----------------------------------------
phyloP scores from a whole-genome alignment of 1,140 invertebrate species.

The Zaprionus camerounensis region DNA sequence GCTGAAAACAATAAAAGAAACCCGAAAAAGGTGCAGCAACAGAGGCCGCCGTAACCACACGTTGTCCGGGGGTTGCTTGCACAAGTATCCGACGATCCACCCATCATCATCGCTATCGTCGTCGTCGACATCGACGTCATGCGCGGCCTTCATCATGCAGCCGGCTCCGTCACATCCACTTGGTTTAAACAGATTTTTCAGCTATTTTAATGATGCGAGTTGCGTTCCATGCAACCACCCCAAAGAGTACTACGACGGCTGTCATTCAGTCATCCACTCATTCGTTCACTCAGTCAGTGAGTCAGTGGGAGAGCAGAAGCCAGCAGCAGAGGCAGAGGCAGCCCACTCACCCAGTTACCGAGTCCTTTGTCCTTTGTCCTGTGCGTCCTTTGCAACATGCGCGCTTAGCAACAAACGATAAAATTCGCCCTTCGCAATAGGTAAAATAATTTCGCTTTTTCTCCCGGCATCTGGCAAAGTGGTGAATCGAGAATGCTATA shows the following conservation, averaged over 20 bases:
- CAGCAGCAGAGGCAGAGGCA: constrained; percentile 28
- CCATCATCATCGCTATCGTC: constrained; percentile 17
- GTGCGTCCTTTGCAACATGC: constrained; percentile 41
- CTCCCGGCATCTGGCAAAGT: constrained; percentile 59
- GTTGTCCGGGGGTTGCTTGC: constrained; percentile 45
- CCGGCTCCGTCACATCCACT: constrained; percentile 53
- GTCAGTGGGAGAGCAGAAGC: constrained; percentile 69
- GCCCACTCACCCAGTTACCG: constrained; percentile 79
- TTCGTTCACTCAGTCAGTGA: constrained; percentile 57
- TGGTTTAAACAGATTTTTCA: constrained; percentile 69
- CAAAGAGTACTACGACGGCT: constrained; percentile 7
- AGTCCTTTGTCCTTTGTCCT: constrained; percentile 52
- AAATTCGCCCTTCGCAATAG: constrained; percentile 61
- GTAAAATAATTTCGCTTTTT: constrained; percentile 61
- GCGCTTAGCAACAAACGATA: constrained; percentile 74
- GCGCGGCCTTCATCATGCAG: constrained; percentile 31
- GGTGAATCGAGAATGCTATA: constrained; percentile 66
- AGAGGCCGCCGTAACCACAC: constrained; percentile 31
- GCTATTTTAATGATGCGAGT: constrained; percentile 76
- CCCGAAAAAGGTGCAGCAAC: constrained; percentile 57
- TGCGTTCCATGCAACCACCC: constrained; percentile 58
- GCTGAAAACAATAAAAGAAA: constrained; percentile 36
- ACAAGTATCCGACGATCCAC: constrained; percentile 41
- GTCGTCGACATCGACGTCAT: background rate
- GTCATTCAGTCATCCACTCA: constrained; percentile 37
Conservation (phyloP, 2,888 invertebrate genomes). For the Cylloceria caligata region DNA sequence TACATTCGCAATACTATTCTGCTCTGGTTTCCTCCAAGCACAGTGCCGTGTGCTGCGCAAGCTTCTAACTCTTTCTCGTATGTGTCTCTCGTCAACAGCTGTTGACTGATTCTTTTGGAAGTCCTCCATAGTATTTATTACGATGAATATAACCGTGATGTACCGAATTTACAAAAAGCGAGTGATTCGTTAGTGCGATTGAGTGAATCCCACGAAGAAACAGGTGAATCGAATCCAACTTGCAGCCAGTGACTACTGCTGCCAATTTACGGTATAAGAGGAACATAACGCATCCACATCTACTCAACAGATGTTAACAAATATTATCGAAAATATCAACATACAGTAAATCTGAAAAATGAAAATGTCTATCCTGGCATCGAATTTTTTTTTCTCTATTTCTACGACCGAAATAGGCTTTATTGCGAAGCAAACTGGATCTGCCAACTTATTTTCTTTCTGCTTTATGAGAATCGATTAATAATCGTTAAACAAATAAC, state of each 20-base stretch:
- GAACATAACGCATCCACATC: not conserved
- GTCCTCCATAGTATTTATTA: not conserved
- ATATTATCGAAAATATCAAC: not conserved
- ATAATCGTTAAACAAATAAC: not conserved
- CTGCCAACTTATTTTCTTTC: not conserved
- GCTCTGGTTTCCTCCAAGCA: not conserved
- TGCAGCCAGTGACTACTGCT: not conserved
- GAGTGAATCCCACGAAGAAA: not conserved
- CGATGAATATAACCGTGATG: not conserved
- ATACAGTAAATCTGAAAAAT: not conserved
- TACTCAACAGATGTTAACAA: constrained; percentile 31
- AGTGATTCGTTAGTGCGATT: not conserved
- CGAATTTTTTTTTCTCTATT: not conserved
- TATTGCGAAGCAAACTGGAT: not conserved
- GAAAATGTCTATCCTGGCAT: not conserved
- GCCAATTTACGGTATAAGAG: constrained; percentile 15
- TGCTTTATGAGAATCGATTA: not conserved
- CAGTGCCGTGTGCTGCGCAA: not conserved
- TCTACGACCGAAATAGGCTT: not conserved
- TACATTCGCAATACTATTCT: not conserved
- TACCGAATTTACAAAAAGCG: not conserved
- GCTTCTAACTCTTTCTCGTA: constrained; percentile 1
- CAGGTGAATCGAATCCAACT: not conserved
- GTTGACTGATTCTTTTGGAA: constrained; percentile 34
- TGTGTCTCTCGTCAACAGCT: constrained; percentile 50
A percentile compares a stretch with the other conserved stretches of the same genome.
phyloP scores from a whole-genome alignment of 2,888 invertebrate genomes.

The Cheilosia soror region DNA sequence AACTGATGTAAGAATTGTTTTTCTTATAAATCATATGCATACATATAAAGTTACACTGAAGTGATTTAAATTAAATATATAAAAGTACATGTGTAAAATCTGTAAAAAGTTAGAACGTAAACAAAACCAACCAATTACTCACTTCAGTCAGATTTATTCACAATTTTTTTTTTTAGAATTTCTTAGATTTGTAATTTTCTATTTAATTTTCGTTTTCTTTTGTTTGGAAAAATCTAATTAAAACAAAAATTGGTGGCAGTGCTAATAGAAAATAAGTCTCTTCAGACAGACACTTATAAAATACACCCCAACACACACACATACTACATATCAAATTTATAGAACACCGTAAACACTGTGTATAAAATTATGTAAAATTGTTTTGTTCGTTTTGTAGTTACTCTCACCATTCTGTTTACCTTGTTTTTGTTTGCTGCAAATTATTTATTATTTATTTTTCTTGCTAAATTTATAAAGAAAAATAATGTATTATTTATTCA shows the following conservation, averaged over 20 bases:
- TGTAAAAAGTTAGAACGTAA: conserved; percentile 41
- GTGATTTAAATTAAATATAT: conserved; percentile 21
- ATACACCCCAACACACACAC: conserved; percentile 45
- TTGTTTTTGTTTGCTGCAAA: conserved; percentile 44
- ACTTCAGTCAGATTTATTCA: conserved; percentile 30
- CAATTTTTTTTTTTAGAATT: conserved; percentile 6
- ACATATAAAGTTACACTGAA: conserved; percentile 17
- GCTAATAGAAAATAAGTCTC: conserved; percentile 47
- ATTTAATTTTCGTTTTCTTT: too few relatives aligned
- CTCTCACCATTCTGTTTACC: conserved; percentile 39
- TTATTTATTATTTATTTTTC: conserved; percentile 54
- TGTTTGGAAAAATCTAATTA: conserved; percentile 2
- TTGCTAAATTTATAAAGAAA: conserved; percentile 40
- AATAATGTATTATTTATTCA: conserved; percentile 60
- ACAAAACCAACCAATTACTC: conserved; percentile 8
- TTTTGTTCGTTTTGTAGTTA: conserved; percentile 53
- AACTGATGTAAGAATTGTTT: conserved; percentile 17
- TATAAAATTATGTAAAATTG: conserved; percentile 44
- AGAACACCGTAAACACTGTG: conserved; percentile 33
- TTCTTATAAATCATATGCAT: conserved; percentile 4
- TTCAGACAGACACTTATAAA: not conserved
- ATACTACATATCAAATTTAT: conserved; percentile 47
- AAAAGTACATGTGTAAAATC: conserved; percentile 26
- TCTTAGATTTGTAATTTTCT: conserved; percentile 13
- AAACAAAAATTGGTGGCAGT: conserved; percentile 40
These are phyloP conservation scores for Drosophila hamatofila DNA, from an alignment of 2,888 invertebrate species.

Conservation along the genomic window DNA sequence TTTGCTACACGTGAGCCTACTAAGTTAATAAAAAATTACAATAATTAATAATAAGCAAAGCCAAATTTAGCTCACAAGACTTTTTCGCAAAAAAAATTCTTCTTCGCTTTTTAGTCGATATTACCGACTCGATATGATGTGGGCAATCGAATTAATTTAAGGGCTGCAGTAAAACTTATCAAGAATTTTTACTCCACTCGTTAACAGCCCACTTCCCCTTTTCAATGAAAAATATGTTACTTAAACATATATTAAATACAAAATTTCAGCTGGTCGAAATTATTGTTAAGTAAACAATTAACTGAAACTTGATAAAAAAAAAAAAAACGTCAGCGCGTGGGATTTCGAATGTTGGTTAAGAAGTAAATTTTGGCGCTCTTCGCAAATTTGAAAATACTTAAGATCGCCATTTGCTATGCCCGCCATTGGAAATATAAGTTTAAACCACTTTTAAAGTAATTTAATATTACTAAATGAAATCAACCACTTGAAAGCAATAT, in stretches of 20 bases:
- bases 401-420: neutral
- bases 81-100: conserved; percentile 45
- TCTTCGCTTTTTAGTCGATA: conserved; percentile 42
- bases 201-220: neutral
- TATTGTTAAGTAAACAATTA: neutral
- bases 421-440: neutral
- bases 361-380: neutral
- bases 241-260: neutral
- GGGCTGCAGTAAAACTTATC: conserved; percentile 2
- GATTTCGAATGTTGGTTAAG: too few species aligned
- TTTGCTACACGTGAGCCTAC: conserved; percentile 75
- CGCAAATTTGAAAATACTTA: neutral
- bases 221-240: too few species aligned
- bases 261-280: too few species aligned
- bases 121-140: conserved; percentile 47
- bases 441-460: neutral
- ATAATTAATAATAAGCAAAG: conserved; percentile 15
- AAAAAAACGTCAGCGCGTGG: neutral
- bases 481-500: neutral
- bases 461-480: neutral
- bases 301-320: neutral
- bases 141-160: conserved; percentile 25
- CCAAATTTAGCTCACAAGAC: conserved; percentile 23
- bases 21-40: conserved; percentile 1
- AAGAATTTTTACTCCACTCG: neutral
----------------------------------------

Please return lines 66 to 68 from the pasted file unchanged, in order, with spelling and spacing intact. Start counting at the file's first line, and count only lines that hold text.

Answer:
- CTCTCACCATTCTGTTTACC: conserved; percentile 39
- TTATTTATTATTTATTTTTC: conserved; percentile 54
- TGTTTGGAAAAATCTAATTA: conserved; percentile 2